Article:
Clay (as in the title) is a young man in a small town who witnesses his friend kill himself because of the ongoing affair that Clay was having with the man's wife. Feeling guilty, Clay now ... See full summary »
1989. The Berlin Wall is about to fall, and the world is about to be made safe for the new world order. But outside of Stuttgart, West Germany, at Theodore Roosevelt Army Base, Specialist Ray Elwood of the 317th Supply Battalion is about to find his own cold war turn white hot. Elwood's a lovable rogue, a conscript who's managed to turn his military servitude into a blossoming network of black market deals, more out of boredom than ambition. Officially, there's his day job as battalion secretary to the inept but caring Commander Wallace Berman. On the side, there's everything from selling the locals stolen Mop'N'Glo to cooking heroin for the base's ruthless head of Military Police, Sgt. Saad. When a new top sergeant arrives, with the avowed intention of cleaning the base up, Elwood thinks the new blood is nothing he can't handle, especially after he lays eyes on the top's daughter, rebellious Robyn. But that was before he figured in the $5 million in stolen arms that just landed on ... Written by
The Siegelsbach nuclear missile facility is actually a closed US military depot that used to store nuclear weapons (as well as other munitions) although it wasn't actually a launch facility (in the film it's referred to as a nuclear facility or a nuclear base). See more »
Elwood disables the girl's car by disconnecting the battery link, but when she tries to start it you can hear the car turn over. If the battery was disconnected there would have been no response from the engine at all. See more »
Falling. My worst fear is falling, falling like a bomb. You see, life for me is about distractions. I try to keep looking up and forget about what's down. But when I dream... I fall.
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Without an enemy to fight, an army will fight itself or find its own enemies. In the tradition of "Sergeant Bilko" (the Phil Silvers TV show, not Steve Martin's ghastly remake) "Buffalo Soldiers" shows what happens when soldiers with nothing to do but wait for war begin to think for themselves and exploit the system.
In place of Bilko's poker games and lottery scams, Ray Elwood opts for black marketeering, drug dealing and gun running. However, the characters portrayed by Phil Silvers and Joaquin Phoenix respectively do have a lot in common.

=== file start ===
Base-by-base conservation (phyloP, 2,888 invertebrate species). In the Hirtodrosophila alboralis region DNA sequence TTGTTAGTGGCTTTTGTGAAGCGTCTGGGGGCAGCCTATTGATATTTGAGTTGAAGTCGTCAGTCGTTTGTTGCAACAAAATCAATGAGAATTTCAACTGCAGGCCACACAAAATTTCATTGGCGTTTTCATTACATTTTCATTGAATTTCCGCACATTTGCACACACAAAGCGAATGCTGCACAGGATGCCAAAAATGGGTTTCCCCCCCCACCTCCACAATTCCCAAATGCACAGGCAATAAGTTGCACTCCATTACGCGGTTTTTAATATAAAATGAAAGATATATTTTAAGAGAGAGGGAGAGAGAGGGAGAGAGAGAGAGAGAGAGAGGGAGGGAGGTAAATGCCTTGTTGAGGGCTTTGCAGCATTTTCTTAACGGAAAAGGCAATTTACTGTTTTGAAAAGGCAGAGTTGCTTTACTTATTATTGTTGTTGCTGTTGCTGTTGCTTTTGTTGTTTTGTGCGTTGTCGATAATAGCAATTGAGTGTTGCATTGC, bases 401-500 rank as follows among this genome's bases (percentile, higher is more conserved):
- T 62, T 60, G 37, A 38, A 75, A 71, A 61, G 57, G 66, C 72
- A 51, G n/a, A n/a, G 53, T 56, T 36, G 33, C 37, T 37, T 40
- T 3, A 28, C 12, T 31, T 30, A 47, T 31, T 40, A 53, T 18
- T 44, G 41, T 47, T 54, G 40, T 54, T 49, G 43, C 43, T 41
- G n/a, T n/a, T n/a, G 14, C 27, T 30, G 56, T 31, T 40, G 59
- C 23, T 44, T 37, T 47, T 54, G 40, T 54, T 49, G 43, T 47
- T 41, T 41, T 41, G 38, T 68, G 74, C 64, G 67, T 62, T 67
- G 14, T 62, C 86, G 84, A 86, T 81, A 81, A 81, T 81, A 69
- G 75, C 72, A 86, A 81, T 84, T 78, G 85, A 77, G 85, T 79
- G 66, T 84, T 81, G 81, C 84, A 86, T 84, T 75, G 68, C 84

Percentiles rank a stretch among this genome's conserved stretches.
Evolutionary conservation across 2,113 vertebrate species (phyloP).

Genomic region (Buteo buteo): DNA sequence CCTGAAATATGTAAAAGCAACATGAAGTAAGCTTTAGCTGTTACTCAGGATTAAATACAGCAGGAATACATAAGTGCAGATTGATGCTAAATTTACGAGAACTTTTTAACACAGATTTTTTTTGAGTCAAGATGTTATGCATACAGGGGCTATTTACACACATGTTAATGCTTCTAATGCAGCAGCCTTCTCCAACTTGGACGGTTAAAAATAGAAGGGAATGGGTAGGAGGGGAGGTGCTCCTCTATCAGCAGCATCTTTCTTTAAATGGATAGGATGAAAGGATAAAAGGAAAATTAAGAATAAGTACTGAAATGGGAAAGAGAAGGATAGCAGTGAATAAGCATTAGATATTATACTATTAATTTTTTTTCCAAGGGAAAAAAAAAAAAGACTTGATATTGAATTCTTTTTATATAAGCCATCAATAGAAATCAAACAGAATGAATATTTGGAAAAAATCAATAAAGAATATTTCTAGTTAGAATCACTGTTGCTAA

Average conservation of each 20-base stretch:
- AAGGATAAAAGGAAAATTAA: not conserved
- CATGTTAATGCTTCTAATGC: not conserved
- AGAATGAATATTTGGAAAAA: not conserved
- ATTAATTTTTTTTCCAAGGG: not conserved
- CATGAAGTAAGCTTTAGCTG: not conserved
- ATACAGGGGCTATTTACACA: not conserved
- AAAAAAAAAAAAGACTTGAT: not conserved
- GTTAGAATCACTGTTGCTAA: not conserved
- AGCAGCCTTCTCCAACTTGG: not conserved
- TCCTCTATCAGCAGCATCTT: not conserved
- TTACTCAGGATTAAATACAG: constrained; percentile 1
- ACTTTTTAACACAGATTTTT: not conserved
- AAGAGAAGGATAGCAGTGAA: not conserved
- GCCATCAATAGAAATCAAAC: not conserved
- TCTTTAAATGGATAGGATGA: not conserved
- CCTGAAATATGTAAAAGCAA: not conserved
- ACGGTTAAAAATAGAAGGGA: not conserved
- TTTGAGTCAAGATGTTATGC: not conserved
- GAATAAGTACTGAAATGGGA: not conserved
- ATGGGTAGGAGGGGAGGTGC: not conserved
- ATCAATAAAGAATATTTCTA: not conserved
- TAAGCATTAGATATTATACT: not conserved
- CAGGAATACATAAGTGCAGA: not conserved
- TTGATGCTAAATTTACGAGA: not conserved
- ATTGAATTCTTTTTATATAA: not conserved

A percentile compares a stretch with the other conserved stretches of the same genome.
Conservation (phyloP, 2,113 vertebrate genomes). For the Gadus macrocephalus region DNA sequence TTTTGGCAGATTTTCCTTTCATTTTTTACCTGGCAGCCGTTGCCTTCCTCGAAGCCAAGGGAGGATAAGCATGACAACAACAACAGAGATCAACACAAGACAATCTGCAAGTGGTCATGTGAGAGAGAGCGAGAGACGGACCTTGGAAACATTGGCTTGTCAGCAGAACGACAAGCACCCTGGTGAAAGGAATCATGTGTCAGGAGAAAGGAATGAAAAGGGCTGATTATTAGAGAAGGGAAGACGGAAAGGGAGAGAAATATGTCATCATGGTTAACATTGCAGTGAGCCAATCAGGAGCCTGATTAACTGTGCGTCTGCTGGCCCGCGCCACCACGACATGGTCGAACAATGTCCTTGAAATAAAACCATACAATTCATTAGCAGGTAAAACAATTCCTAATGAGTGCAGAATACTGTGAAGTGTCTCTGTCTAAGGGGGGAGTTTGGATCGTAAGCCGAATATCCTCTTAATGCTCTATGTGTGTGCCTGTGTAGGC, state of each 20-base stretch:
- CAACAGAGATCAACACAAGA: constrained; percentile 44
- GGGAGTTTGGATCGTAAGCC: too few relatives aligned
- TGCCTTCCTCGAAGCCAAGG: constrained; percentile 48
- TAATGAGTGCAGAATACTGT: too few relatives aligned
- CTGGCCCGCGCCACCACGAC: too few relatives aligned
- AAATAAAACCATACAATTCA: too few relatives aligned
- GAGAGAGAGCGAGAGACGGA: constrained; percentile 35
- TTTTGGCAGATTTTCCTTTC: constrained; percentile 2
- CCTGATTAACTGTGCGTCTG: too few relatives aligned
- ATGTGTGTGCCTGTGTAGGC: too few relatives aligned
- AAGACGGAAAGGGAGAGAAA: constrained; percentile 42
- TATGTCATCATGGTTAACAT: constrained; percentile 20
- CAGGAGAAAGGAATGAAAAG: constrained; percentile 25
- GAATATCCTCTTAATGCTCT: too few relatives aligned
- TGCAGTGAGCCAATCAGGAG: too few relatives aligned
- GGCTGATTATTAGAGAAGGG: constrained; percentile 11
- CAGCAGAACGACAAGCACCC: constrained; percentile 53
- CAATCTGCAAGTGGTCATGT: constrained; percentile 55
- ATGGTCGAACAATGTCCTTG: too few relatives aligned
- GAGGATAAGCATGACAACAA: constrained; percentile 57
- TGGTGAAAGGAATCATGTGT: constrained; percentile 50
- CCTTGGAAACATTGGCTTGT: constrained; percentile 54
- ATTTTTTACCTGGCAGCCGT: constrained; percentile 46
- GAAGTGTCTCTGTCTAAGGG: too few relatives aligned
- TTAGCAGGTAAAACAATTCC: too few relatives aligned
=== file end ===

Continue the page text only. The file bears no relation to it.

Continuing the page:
The tone of "Buffalo Soldiers" is much darker than that of "Sergeant Bilko", but the film and TV series share the same absurd yet plausible vision. There are no chimpanzee conscripts like Private Harry Speakup in this movie, but there ARE characters who have clearly risen well above the level of their own incompetence. Ed Harris' Colonel Berman is a pathetic example of the uniformed, time-served bureaucrat, someone you could almost feel sorry for until you realise that one day he may have to lead men into combat.
Counterbalancing the Bilko-esquire vibe created by Elwood's wheeler-dealing is his nemesis, Scott Glenn's steely Sergeant Lee. Glenn clearly relishes his role in this movie and is very convincing as the model soldier with a true heart of darkness.
Joaquin Phoenix gives Elwood an understated charisma as he leads his troops from behind, rarely lifting the lid on the fear and frustration that simmers within him as the events he sets in motion go out of control.
To say that this film is anti-military is unfair as it contains portrayals of decent, honest and professional soldiers as well as the scammers, pimps and dopeheads that the plot focuses on. It is a film about human beings (with all their failings) in uniform, not soldiers. "Buffalo Soldiers" is anti-complacency, anti-indoctrination and anti-corruption, which is probably why its release was postponed after the September 11th terrorist outrage of 2001. In the light of recent despicable acts by a small group of US soldiers in Iraq's Abu Graib prison, this film seems eerily prescient. Without an enemy to fight in open combat, what happens to the aggression and contempt for that enemy that military training fosters?
Ignore the negative comments and give this under-rated film a chance. It was titled "Army Go Home" in Germany, where the film is set, echoing the feelings of German citizens who lived near foreign troops sent to defend them against Communism. The Beetle-crushing sequence (an absurdly comic high point of the film) is based on actual incidents involving bored, intoxicated British and American troops on manoeuvres, armed to the teeth and waiting for a war that never came.
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